And those who have given up hope for their rural communities because they know people there can never earn the megabucks found on Wall Street?  They should be informed by other research, including a fascinating, classic study by Professor Gundars Rudzitis of the University of Idaho, in his article in Rural Development Perspectives, “Amenities Increasingly Draw People to the Rural West”:

More people are moving to rural areas for reasons that have nothing to do with employment.  … the rural West is one of the fastest growing regions in the United States. …  Surveys in the 1970’s began to show that, if given a choice, people prefer to live in small towns and even in rural areas.

Amenities such as environmental quality and pace of life were becoming important in explaining why people move. The apparent sudden preference of people for rural life shocked many academics and planners because rural areas were thought to be at a major disadvantage compared with urban areas. 

These findings also were a surprise because they conflicted with the major assumptions of migration theory, or why people move. Simply put, people were thought to move because they wanted to increase or maximize their incomes. … This approach, however, failed to explain why people moved out of cities into places like the rural West.

…  People who migrate to high-amenity counties are often assumed to be retirees, as the growth and development of States like Arizona and Florida bears out. In our survey, however, only 10 percent of the new migrants were over 65 years of age. Instead, migrants were more likely to be young, highly educated professionals.

These studies and stories about people moving from city to country and back make clear that these decisions are more complicated than the headlines indicate.  And broadband connectivity will upset these patterns even more.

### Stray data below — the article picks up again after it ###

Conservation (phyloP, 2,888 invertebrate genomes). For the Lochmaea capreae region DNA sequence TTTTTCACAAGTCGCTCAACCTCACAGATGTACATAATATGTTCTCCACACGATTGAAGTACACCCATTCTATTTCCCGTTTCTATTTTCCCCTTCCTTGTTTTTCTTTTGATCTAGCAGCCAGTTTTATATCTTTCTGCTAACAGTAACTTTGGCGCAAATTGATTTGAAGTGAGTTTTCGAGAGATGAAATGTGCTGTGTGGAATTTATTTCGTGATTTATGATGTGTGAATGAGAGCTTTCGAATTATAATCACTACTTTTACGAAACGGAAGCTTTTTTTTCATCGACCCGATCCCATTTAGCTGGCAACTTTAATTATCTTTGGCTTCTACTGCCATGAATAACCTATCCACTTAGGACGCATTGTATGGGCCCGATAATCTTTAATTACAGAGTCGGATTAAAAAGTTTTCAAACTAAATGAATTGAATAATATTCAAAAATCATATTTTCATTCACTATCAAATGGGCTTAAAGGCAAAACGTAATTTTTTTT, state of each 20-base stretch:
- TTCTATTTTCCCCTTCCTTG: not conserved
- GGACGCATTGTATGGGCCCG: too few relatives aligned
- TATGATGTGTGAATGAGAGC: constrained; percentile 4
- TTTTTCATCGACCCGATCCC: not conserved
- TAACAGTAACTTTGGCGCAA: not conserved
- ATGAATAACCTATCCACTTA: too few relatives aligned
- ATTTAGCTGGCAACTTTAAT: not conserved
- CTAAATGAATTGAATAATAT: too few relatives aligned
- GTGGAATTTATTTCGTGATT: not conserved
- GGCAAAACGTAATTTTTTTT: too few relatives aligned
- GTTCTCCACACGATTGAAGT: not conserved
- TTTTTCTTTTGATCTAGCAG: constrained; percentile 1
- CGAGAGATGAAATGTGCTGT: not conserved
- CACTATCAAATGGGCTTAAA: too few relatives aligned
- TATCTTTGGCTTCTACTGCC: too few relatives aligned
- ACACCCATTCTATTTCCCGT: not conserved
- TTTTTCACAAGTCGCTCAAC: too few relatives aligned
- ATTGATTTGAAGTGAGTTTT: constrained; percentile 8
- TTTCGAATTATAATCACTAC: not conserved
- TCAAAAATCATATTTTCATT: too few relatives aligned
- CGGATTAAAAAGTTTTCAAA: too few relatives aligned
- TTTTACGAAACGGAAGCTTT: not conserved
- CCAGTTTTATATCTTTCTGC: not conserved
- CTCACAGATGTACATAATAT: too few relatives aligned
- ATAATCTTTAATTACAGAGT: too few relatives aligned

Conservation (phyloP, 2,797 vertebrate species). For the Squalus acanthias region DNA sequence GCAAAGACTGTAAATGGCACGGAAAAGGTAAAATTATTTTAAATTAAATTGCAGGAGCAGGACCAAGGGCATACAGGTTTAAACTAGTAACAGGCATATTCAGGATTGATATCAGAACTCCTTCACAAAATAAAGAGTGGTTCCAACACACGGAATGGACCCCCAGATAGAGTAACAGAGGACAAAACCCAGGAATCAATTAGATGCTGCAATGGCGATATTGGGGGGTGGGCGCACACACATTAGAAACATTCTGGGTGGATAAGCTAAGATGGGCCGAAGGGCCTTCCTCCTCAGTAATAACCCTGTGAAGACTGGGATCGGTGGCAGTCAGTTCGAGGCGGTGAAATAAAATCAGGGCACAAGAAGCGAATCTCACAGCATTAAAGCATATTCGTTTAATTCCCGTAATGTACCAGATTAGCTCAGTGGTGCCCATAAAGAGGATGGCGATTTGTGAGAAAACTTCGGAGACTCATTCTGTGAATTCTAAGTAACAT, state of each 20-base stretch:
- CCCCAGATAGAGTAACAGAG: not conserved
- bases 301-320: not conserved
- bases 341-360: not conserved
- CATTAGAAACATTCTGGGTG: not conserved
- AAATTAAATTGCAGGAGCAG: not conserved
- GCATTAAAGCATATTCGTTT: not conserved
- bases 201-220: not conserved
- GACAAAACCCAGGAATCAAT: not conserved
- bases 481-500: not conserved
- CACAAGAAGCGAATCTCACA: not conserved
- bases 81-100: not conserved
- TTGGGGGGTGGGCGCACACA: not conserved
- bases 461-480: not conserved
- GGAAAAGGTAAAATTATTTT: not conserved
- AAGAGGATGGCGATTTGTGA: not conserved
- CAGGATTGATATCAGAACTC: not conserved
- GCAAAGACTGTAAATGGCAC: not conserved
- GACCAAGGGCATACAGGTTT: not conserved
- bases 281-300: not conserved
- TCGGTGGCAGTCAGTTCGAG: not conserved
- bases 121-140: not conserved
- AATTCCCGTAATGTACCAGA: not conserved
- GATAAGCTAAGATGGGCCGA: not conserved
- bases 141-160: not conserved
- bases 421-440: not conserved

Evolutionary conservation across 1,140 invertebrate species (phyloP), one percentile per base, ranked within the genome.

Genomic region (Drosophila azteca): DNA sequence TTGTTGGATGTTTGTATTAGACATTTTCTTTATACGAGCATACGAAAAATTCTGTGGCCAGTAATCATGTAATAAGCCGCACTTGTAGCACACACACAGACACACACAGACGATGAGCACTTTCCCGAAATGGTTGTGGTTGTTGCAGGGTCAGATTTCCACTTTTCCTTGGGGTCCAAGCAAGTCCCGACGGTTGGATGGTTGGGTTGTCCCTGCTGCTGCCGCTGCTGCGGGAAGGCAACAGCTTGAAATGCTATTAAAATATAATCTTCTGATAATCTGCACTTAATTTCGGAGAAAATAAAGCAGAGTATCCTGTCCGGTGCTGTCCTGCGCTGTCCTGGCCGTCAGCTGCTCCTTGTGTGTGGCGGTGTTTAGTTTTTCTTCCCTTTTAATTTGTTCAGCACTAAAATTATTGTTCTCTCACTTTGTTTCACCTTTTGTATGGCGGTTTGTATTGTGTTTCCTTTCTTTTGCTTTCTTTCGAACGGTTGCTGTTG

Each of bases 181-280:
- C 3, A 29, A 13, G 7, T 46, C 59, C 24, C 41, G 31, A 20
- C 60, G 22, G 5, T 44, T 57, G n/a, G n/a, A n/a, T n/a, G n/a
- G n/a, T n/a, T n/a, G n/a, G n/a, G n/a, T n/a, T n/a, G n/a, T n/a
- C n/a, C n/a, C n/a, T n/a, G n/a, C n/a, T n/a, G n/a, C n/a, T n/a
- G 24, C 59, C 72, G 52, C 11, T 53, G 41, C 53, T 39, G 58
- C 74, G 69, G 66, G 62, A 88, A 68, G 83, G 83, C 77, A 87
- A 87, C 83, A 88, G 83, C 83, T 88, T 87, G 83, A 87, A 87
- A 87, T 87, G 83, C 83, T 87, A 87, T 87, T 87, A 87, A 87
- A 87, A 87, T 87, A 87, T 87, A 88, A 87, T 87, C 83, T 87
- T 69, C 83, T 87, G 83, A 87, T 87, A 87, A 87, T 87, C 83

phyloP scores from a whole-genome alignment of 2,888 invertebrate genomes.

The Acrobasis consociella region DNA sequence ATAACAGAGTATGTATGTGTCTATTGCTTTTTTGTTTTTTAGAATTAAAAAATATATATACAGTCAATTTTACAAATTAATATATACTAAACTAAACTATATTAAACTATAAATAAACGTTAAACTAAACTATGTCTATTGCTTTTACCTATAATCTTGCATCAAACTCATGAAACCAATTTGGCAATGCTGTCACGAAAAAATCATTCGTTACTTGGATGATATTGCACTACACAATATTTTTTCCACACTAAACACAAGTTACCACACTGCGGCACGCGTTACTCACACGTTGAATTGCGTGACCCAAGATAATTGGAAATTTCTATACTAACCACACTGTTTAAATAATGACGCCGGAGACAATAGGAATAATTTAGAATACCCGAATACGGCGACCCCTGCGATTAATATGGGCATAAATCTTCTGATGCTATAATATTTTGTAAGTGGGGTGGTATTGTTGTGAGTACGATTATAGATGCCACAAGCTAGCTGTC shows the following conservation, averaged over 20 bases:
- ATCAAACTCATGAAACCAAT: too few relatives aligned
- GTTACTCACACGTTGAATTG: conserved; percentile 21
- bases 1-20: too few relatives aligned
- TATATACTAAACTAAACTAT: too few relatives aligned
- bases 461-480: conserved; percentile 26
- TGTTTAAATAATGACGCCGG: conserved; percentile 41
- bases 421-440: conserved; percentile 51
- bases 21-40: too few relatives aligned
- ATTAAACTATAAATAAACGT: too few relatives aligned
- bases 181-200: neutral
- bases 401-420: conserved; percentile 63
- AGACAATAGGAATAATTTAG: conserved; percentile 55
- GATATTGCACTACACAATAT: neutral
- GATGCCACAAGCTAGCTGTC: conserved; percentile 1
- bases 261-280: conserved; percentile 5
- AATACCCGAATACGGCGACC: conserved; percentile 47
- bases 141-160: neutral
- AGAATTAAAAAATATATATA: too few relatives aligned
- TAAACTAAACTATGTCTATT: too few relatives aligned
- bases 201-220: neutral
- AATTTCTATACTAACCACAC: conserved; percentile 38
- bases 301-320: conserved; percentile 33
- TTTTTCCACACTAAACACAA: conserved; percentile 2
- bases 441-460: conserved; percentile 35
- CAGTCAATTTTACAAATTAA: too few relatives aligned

Indeed, this new picture of what is going on may tell us why the best and brightest of the countryside might want to return after they’ve seen Paris (or New York or San Francisco).

© 2014 Norman Jacknis

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Presentation On Technology, People & Rural Prosperity

Previously, I mentioned that I gave the opening keynote presentation at the final annual conference on Rural Prosperity in Canada, held at Queen’s University of Kingston, Ontario. 

Jeffrey Dixon, Associate Director of the Monieson Centre which has run the project, was very kind in his feedback:

Norm Jacknis provided an inspiring presentation at our 6th annual rural economic development conference. He helped a group of community leaders, business people, policymakers and researchers consider new opportunities for rural prosperity and to think creatively about how they can use technology to transform their economies.

A video of the presentation, including questions and discussion, is now available at https://www.youtube.com/watch?v=w7PmYBxcqgA&index=3&list=PLc4qJ1UgXeFHWsWwtzQm5TvfeNuDvfRad and also as the Tumblr post just after this. I went into a fairly deep explanation of the trends occurring in the economy and technology – and why and how these trends open up new opportunities for small towns and rural areas.  It’s about an hour long video, although the actual presentation starts about two minutes into the video and ends about forty minutes later.  (Sit back and relax – I tried to make it as entertaining as possible.)